Video layers were added last year to Photoshop CS3 Extended, so CS4 makes Photoshop an even more powerful tool for motion graphics of all types. Even the basic version offers more power than most video editors use, so I wish Adobe would offer a cheaper version with features that fit between Photoshop Elements and Photoshop CS4. I’m also surprised that Adobe hasn’t developed natural media painting features in Photoshop. This still seems to be an area left solely to Corel Painter.


In the past, you had to access the Adobe Media Encoder through Premiere Pro, but it is now included as a standalone application. It includes presets for all the popular media options (MPEG2, H264, iPod, Flash, etc.) and is one of the cleanest encoders I’ve used. I think you’ll find it a worthy rival for Apple Compressor, Sorenson Squeeze or Telestream Episode.


Although Flash CS4 Professional is part of this video bundle, you can now generate a Flash project directly from After Effects. Flash CS4 Professional received a total makeover with a timeline more like After Effects, but if you’re still more comfortable working in After Effects, then start there and later export to Flash CS4 Professional for completion. Another Adobe application that works with Flash is Encore. As in CS3, the updated CS4 version lets you author standard DVDs, Flash projects and Blu-ray high-def DVDs from a single project file. The CS3 version limited the Flash projects to 640×480 window sizes, but this limitation has been lifted in CS4. Now interactive Flash projects created in Encore can be designed in up to HD window sizes. Speaking of interactivity, Adobe is touting better Blu-ray authoring in Encore, though no BD-J authoring. I had no way to test this, but Blu-ray authoring is not yet a mature process. There have been compatibility issues with early players and Adobe has posted a number of trouble-shooting suggestions online. Since Blu-ray is an evolving technology, do your research if the sole interest in this software is to create Blu-ray DVDs.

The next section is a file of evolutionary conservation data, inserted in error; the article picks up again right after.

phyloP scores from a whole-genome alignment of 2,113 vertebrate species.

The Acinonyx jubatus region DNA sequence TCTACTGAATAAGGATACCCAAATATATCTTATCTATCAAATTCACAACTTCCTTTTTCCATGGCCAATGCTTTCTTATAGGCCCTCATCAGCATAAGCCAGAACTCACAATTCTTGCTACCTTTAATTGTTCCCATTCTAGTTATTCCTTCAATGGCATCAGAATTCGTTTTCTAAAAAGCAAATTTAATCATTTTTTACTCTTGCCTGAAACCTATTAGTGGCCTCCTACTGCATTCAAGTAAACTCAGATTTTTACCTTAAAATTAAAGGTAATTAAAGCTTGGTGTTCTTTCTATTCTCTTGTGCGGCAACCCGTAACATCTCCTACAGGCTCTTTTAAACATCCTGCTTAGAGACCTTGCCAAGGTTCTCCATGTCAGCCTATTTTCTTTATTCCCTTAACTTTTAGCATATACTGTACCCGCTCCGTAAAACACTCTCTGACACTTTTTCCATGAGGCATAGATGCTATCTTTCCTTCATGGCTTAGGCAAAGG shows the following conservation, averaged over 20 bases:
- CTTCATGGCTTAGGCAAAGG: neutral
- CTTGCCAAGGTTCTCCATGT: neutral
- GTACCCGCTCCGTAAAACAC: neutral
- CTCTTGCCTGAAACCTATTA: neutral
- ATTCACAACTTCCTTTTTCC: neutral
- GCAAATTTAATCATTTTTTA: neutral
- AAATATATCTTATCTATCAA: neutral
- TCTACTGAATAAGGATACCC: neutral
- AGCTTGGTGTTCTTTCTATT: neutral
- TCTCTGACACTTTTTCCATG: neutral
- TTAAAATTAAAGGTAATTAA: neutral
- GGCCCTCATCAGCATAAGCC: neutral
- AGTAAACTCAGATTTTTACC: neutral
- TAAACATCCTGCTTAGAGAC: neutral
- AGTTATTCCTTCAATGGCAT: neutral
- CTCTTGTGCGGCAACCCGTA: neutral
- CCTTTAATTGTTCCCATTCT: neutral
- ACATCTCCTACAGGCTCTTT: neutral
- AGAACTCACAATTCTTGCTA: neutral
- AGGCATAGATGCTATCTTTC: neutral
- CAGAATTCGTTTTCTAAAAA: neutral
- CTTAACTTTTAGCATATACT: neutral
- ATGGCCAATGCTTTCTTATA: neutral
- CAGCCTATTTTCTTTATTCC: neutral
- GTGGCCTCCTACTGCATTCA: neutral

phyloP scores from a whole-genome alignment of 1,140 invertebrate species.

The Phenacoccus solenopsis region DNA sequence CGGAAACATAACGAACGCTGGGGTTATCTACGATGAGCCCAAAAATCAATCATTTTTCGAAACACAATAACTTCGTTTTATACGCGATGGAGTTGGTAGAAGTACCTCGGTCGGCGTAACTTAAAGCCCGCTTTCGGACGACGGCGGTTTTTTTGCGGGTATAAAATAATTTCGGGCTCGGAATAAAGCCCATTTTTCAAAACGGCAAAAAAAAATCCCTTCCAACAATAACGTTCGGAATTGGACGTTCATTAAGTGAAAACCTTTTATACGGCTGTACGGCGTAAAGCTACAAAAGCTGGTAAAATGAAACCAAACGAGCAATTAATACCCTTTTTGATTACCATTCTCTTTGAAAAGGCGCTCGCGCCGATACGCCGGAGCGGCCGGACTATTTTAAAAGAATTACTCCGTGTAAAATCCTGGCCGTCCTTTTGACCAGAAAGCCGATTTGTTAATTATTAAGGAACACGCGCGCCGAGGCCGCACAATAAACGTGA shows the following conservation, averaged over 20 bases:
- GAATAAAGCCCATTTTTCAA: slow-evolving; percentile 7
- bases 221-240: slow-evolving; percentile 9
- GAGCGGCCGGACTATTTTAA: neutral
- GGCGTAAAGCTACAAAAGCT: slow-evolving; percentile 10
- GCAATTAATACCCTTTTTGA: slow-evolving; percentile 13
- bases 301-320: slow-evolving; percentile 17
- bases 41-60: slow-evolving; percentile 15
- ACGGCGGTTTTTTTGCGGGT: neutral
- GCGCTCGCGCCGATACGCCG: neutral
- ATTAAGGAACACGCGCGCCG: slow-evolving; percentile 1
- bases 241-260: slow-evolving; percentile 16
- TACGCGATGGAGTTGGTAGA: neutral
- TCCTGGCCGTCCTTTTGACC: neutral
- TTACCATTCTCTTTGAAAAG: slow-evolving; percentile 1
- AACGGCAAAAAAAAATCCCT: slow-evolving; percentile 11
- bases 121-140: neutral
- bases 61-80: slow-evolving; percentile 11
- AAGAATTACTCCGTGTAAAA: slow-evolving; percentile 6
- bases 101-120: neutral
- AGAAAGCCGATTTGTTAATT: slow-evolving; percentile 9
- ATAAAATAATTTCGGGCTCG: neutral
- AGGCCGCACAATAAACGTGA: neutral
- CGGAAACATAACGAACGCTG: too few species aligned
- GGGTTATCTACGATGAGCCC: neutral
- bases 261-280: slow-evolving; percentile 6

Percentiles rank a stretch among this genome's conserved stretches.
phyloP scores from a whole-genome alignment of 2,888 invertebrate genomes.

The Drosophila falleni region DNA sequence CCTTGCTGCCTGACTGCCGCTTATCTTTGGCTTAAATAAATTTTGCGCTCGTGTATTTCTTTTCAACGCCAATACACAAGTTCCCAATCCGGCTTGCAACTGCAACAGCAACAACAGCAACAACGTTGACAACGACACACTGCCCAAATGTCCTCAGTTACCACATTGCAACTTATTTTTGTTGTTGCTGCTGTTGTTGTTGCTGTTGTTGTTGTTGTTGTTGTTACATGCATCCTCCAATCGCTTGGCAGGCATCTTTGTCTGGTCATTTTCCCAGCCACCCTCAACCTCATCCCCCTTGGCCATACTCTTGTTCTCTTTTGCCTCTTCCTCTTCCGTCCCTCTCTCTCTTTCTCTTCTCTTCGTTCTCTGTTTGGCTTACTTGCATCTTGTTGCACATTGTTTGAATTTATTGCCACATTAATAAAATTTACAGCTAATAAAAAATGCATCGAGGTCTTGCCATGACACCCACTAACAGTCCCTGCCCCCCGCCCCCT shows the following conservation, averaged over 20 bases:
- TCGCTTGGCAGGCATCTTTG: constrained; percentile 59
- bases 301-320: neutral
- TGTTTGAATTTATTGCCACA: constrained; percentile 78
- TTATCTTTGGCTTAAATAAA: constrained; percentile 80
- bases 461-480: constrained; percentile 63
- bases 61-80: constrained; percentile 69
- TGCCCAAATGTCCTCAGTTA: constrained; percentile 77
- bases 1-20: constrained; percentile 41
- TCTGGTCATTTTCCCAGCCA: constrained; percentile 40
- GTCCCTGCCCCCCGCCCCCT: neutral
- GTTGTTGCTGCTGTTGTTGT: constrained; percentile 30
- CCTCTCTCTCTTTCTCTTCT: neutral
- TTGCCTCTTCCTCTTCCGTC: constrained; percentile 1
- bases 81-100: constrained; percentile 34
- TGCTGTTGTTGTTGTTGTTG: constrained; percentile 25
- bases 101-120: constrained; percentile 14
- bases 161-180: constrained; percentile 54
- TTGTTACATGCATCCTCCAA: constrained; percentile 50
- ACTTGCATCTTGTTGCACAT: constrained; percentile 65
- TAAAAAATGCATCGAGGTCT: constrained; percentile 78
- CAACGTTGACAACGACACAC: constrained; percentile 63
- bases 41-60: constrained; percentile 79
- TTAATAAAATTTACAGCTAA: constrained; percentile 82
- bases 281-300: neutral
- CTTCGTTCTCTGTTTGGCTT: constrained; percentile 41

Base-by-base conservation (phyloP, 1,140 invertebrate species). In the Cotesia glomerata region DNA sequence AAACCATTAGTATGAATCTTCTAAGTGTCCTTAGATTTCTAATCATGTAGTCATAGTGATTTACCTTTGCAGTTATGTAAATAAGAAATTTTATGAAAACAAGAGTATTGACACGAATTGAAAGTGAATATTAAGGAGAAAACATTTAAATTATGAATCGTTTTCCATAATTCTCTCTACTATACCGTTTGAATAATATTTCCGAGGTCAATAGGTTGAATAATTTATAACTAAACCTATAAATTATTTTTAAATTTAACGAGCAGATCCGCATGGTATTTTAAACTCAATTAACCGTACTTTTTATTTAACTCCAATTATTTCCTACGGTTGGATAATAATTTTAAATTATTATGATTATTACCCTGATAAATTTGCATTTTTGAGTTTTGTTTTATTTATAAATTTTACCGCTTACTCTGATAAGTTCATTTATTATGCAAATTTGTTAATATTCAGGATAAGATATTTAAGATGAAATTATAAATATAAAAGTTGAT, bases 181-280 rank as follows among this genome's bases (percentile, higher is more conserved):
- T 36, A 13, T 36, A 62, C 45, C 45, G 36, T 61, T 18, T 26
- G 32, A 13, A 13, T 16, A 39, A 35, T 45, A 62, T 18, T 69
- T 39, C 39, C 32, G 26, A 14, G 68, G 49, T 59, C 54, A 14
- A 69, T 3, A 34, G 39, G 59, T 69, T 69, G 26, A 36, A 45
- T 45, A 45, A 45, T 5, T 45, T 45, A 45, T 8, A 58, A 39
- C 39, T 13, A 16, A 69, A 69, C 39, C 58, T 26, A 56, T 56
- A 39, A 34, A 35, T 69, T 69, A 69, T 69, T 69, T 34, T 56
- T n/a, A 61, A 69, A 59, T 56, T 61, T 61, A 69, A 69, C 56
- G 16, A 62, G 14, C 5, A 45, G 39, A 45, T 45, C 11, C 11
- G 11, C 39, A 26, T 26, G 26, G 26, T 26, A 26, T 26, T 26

More tools for your tool chest


As in the past, this collection is one of the most comprehensive “studio” bundles with a price that bests the competition in value. If you’re an Adobe fan, CS4 is a worthy upgrade. If you rely on Apple Final Cut Pro or Avid Media Composer for editing, Adobe is betting that there are enough essential applications in the bundle to make it worth your while just to pick up the whole package. Photoshop and After Effects are integral tools for most editors and Encore continues as a powerful, yet low-cost DVD authoring tool, so right there in three applications, you have paid for all the rest.


Adobe is a company that’s neutral in many of the big platform debates. They sell software and don’t have a vested interest in selling hardware. As such, there’s plenty of third party hardware and plug-in support to make Premiere Pro attractive to first time NLE users or switchers from other systems. With integrated metadata support, native operation with the most popular tapeless cameras and the ability to export to just about every one of today’s popular media formats, Adobe Creative Suite 4 Production Premium is a package you’ll want to add to your system.


Written by Oliver Peters for Videography magazine and NewBay Media, LLC.

Going Tapeless


The popularity of P2 and other tapeless camera formats has had a big impact on the post community. Some editors love it while others view it as a huge pain. Nevertheless – like it or not – file-based production and post production are here to stay. There’s not only P2, but also XDCAM, XDCAM-HD, XDCAM-EX, RED and a whole slew of consumer and prosumer camcorders using SD and CF cards to record various flavors of SD and HD video. And let’s not forget that FireStore and the original Avid/Ikegami EditCam started it all and are still with us today. Sony optical disc XDCAM and XDCAM-HD tend to be the exception, since this media offers a hybrid workflow that bridges the tape and tapeless worlds. To avoid confusion, I’m going to frame my comments around card and drive-based media, like P2. Some of the tips will apply to XDCAM, but others won’t.